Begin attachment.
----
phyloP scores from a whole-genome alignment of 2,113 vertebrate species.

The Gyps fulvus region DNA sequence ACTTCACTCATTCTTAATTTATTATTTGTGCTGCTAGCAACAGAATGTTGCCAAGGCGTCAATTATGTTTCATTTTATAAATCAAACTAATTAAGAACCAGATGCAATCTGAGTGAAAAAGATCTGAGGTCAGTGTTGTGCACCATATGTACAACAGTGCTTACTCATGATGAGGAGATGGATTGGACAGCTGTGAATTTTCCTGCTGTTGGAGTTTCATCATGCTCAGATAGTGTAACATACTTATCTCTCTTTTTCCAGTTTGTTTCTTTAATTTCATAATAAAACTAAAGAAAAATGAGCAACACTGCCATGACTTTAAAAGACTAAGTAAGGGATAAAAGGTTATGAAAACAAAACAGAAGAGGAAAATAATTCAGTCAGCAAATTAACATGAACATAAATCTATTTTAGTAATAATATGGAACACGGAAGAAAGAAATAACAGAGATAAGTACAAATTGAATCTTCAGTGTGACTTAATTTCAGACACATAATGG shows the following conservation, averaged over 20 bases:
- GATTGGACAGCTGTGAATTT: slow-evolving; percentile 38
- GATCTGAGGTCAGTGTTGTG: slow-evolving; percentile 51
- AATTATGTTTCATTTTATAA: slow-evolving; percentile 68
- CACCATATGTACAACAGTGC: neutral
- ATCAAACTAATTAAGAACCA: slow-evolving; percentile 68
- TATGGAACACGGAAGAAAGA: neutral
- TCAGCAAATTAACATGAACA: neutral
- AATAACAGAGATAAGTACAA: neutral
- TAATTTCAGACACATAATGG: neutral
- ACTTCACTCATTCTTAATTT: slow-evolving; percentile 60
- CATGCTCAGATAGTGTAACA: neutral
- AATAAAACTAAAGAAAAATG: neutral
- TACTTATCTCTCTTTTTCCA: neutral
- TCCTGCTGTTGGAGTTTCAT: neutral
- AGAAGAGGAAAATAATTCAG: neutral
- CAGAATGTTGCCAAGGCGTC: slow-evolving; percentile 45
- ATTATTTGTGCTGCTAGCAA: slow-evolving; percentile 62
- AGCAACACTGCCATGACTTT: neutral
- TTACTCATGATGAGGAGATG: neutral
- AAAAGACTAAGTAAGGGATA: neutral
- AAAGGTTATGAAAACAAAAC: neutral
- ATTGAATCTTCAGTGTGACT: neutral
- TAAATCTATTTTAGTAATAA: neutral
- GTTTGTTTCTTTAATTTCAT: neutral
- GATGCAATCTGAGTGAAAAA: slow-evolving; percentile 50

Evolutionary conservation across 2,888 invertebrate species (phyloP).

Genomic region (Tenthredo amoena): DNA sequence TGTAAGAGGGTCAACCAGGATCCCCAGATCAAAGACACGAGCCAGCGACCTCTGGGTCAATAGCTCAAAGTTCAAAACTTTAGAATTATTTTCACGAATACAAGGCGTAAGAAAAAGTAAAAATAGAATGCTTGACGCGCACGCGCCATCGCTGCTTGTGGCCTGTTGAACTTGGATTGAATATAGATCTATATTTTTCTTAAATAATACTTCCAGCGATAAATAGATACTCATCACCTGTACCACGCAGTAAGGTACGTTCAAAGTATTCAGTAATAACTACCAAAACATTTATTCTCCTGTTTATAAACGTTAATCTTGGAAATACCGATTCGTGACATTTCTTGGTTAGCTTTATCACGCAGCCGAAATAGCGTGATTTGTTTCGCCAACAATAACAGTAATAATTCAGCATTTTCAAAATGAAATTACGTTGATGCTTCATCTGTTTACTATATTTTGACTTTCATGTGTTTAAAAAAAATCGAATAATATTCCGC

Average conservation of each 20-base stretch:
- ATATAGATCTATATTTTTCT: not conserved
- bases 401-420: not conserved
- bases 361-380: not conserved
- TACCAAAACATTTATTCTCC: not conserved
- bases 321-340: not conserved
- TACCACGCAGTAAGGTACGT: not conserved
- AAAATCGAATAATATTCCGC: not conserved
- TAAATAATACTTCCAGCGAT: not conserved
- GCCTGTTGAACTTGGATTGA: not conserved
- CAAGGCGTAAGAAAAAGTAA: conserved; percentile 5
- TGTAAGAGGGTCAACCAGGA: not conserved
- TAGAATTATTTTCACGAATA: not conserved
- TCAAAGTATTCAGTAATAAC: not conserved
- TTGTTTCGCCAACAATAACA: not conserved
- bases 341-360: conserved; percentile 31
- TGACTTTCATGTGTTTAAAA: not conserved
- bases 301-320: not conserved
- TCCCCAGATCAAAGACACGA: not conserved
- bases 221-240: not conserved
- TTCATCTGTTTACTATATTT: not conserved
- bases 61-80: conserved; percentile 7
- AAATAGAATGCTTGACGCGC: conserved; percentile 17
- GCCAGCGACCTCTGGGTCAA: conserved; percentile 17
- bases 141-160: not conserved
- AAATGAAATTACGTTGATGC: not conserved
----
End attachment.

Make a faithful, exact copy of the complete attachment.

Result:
phyloP scores from a whole-genome alignment of 2,113 vertebrate species.

The Gyps fulvus region DNA sequence ACTTCACTCATTCTTAATTTATTATTTGTGCTGCTAGCAACAGAATGTTGCCAAGGCGTCAATTATGTTTCATTTTATAAATCAAACTAATTAAGAACCAGATGCAATCTGAGTGAAAAAGATCTGAGGTCAGTGTTGTGCACCATATGTACAACAGTGCTTACTCATGATGAGGAGATGGATTGGACAGCTGTGAATTTTCCTGCTGTTGGAGTTTCATCATGCTCAGATAGTGTAACATACTTATCTCTCTTTTTCCAGTTTGTTTCTTTAATTTCATAATAAAACTAAAGAAAAATGAGCAACACTGCCATGACTTTAAAAGACTAAGTAAGGGATAAAAGGTTATGAAAACAAAACAGAAGAGGAAAATAATTCAGTCAGCAAATTAACATGAACATAAATCTATTTTAGTAATAATATGGAACACGGAAGAAAGAAATAACAGAGATAAGTACAAATTGAATCTTCAGTGTGACTTAATTTCAGACACATAATGG shows the following conservation, averaged over 20 bases:
- GATTGGACAGCTGTGAATTT: slow-evolving; percentile 38
- GATCTGAGGTCAGTGTTGTG: slow-evolving; percentile 51
- AATTATGTTTCATTTTATAA: slow-evolving; percentile 68
- CACCATATGTACAACAGTGC: neutral
- ATCAAACTAATTAAGAACCA: slow-evolving; percentile 68
- TATGGAACACGGAAGAAAGA: neutral
- TCAGCAAATTAACATGAACA: neutral
- AATAACAGAGATAAGTACAA: neutral
- TAATTTCAGACACATAATGG: neutral
- ACTTCACTCATTCTTAATTT: slow-evolving; percentile 60
- CATGCTCAGATAGTGTAACA: neutral
- AATAAAACTAAAGAAAAATG: neutral
- TACTTATCTCTCTTTTTCCA: neutral
- TCCTGCTGTTGGAGTTTCAT: neutral
- AGAAGAGGAAAATAATTCAG: neutral
- CAGAATGTTGCCAAGGCGTC: slow-evolving; percentile 45
- ATTATTTGTGCTGCTAGCAA: slow-evolving; percentile 62
- AGCAACACTGCCATGACTTT: neutral
- TTACTCATGATGAGGAGATG: neutral
- AAAAGACTAAGTAAGGGATA: neutral
- AAAGGTTATGAAAACAAAAC: neutral
- ATTGAATCTTCAGTGTGACT: neutral
- TAAATCTATTTTAGTAATAA: neutral
- GTTTGTTTCTTTAATTTCAT: neutral
- GATGCAATCTGAGTGAAAAA: slow-evolving; percentile 50

Evolutionary conservation across 2,888 invertebrate species (phyloP).

Genomic region (Tenthredo amoena): DNA sequence TGTAAGAGGGTCAACCAGGATCCCCAGATCAAAGACACGAGCCAGCGACCTCTGGGTCAATAGCTCAAAGTTCAAAACTTTAGAATTATTTTCACGAATACAAGGCGTAAGAAAAAGTAAAAATAGAATGCTTGACGCGCACGCGCCATCGCTGCTTGTGGCCTGTTGAACTTGGATTGAATATAGATCTATATTTTTCTTAAATAATACTTCCAGCGATAAATAGATACTCATCACCTGTACCACGCAGTAAGGTACGTTCAAAGTATTCAGTAATAACTACCAAAACATTTATTCTCCTGTTTATAAACGTTAATCTTGGAAATACCGATTCGTGACATTTCTTGGTTAGCTTTATCACGCAGCCGAAATAGCGTGATTTGTTTCGCCAACAATAACAGTAATAATTCAGCATTTTCAAAATGAAATTACGTTGATGCTTCATCTGTTTACTATATTTTGACTTTCATGTGTTTAAAAAAAATCGAATAATATTCCGC

Average conservation of each 20-base stretch:
- ATATAGATCTATATTTTTCT: not conserved
- bases 401-420: not conserved
- bases 361-380: not conserved
- TACCAAAACATTTATTCTCC: not conserved
- bases 321-340: not conserved
- TACCACGCAGTAAGGTACGT: not conserved
- AAAATCGAATAATATTCCGC: not conserved
- TAAATAATACTTCCAGCGAT: not conserved
- GCCTGTTGAACTTGGATTGA: not conserved
- CAAGGCGTAAGAAAAAGTAA: conserved; percentile 5
- TGTAAGAGGGTCAACCAGGA: not conserved
- TAGAATTATTTTCACGAATA: not conserved
- TCAAAGTATTCAGTAATAAC: not conserved
- TTGTTTCGCCAACAATAACA: not conserved
- bases 341-360: conserved; percentile 31
- TGACTTTCATGTGTTTAAAA: not conserved
- bases 301-320: not conserved
- TCCCCAGATCAAAGACACGA: not conserved
- bases 221-240: not conserved
- TTCATCTGTTTACTATATTT: not conserved
- bases 61-80: conserved; percentile 7
- AAATAGAATGCTTGACGCGC: conserved; percentile 17
- GCCAGCGACCTCTGGGTCAA: conserved; percentile 17
- bases 141-160: not conserved
- AAATGAAATTACGTTGATGC: not conserved